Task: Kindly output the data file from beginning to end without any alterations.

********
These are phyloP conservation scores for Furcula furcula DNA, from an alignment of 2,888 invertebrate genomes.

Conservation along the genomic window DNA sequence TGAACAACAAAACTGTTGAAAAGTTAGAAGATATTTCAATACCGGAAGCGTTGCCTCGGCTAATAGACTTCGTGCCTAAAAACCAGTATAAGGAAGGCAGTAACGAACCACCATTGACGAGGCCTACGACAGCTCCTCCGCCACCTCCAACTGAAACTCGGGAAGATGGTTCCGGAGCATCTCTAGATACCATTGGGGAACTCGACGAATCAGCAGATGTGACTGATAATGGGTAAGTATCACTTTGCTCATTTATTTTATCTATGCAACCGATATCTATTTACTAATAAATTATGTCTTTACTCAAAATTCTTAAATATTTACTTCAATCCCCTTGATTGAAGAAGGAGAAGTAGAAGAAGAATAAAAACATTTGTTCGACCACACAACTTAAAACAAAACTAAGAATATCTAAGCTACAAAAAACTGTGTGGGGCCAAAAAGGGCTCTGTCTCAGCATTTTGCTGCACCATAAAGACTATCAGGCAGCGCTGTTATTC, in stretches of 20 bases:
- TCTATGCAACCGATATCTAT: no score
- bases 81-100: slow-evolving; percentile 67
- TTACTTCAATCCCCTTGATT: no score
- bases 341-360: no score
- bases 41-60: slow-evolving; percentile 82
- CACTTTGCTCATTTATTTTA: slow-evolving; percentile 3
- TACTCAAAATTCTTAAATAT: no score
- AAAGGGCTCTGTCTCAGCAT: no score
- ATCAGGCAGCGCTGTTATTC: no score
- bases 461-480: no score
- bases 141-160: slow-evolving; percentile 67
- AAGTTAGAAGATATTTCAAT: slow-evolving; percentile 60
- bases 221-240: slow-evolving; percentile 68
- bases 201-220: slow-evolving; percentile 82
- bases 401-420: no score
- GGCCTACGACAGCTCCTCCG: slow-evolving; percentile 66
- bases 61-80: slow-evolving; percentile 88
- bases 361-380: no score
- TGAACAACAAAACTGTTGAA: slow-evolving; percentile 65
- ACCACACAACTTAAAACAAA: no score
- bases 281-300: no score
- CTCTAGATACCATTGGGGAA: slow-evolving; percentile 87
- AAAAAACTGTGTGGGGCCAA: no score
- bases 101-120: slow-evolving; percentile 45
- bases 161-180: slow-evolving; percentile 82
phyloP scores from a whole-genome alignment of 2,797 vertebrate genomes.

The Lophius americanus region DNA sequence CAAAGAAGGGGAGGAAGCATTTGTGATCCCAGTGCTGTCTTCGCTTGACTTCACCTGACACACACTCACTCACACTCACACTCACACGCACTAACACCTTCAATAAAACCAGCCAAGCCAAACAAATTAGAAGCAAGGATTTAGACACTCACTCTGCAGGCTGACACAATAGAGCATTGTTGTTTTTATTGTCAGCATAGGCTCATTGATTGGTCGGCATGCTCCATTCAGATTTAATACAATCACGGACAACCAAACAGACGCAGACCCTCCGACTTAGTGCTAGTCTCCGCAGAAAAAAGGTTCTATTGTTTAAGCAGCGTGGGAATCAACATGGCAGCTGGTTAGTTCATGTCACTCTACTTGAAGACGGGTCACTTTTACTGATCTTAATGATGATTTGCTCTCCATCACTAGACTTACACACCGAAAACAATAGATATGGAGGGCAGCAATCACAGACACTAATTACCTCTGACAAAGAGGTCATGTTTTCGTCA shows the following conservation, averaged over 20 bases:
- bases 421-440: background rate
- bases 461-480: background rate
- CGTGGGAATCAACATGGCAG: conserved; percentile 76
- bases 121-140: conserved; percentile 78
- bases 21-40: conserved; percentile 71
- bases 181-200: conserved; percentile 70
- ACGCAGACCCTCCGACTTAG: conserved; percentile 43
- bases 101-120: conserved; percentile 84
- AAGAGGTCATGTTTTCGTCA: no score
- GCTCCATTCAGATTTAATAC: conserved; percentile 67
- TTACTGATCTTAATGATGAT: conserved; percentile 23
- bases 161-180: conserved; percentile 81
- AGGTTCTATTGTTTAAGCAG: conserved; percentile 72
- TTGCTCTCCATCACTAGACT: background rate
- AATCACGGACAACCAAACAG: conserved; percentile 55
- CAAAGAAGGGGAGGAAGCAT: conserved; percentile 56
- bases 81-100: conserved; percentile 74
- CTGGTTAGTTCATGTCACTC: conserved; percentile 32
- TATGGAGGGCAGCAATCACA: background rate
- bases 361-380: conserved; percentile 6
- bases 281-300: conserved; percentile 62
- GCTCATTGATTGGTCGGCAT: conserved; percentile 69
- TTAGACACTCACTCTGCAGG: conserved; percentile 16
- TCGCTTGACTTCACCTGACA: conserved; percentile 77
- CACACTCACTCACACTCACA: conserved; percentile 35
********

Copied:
These are phyloP conservation scores for Furcula furcula DNA, from an alignment of 2,888 invertebrate genomes.

Conservation along the genomic window DNA sequence TGAACAACAAAACTGTTGAAAAGTTAGAAGATATTTCAATACCGGAAGCGTTGCCTCGGCTAATAGACTTCGTGCCTAAAAACCAGTATAAGGAAGGCAGTAACGAACCACCATTGACGAGGCCTACGACAGCTCCTCCGCCACCTCCAACTGAAACTCGGGAAGATGGTTCCGGAGCATCTCTAGATACCATTGGGGAACTCGACGAATCAGCAGATGTGACTGATAATGGGTAAGTATCACTTTGCTCATTTATTTTATCTATGCAACCGATATCTATTTACTAATAAATTATGTCTTTACTCAAAATTCTTAAATATTTACTTCAATCCCCTTGATTGAAGAAGGAGAAGTAGAAGAAGAATAAAAACATTTGTTCGACCACACAACTTAAAACAAAACTAAGAATATCTAAGCTACAAAAAACTGTGTGGGGCCAAAAAGGGCTCTGTCTCAGCATTTTGCTGCACCATAAAGACTATCAGGCAGCGCTGTTATTC, in stretches of 20 bases:
- TCTATGCAACCGATATCTAT: no score
- bases 81-100: slow-evolving; percentile 67
- TTACTTCAATCCCCTTGATT: no score
- bases 341-360: no score
- bases 41-60: slow-evolving; percentile 82
- CACTTTGCTCATTTATTTTA: slow-evolving; percentile 3
- TACTCAAAATTCTTAAATAT: no score
- AAAGGGCTCTGTCTCAGCAT: no score
- ATCAGGCAGCGCTGTTATTC: no score
- bases 461-480: no score
- bases 141-160: slow-evolving; percentile 67
- AAGTTAGAAGATATTTCAAT: slow-evolving; percentile 60
- bases 221-240: slow-evolving; percentile 68
- bases 201-220: slow-evolving; percentile 82
- bases 401-420: no score
- GGCCTACGACAGCTCCTCCG: slow-evolving; percentile 66
- bases 61-80: slow-evolving; percentile 88
- bases 361-380: no score
- TGAACAACAAAACTGTTGAA: slow-evolving; percentile 65
- ACCACACAACTTAAAACAAA: no score
- bases 281-300: no score
- CTCTAGATACCATTGGGGAA: slow-evolving; percentile 87
- AAAAAACTGTGTGGGGCCAA: no score
- bases 101-120: slow-evolving; percentile 45
- bases 161-180: slow-evolving; percentile 82
phyloP scores from a whole-genome alignment of 2,797 vertebrate genomes.

The Lophius americanus region DNA sequence CAAAGAAGGGGAGGAAGCATTTGTGATCCCAGTGCTGTCTTCGCTTGACTTCACCTGACACACACTCACTCACACTCACACTCACACGCACTAACACCTTCAATAAAACCAGCCAAGCCAAACAAATTAGAAGCAAGGATTTAGACACTCACTCTGCAGGCTGACACAATAGAGCATTGTTGTTTTTATTGTCAGCATAGGCTCATTGATTGGTCGGCATGCTCCATTCAGATTTAATACAATCACGGACAACCAAACAGACGCAGACCCTCCGACTTAGTGCTAGTCTCCGCAGAAAAAAGGTTCTATTGTTTAAGCAGCGTGGGAATCAACATGGCAGCTGGTTAGTTCATGTCACTCTACTTGAAGACGGGTCACTTTTACTGATCTTAATGATGATTTGCTCTCCATCACTAGACTTACACACCGAAAACAATAGATATGGAGGGCAGCAATCACAGACACTAATTACCTCTGACAAAGAGGTCATGTTTTCGTCA shows the following conservation, averaged over 20 bases:
- bases 421-440: background rate
- bases 461-480: background rate
- CGTGGGAATCAACATGGCAG: conserved; percentile 76
- bases 121-140: conserved; percentile 78
- bases 21-40: conserved; percentile 71
- bases 181-200: conserved; percentile 70
- ACGCAGACCCTCCGACTTAG: conserved; percentile 43
- bases 101-120: conserved; percentile 84
- AAGAGGTCATGTTTTCGTCA: no score
- GCTCCATTCAGATTTAATAC: conserved; percentile 67
- TTACTGATCTTAATGATGAT: conserved; percentile 23
- bases 161-180: conserved; percentile 81
- AGGTTCTATTGTTTAAGCAG: conserved; percentile 72
- TTGCTCTCCATCACTAGACT: background rate
- AATCACGGACAACCAAACAG: conserved; percentile 55
- CAAAGAAGGGGAGGAAGCAT: conserved; percentile 56
- bases 81-100: conserved; percentile 74
- CTGGTTAGTTCATGTCACTC: conserved; percentile 32
- TATGGAGGGCAGCAATCACA: background rate
- bases 361-380: conserved; percentile 6
- bases 281-300: conserved; percentile 62
- GCTCATTGATTGGTCGGCAT: conserved; percentile 69
- TTAGACACTCACTCTGCAGG: conserved; percentile 16
- TCGCTTGACTTCACCTGACA: conserved; percentile 77
- CACACTCACTCACACTCACA: conserved; percentile 35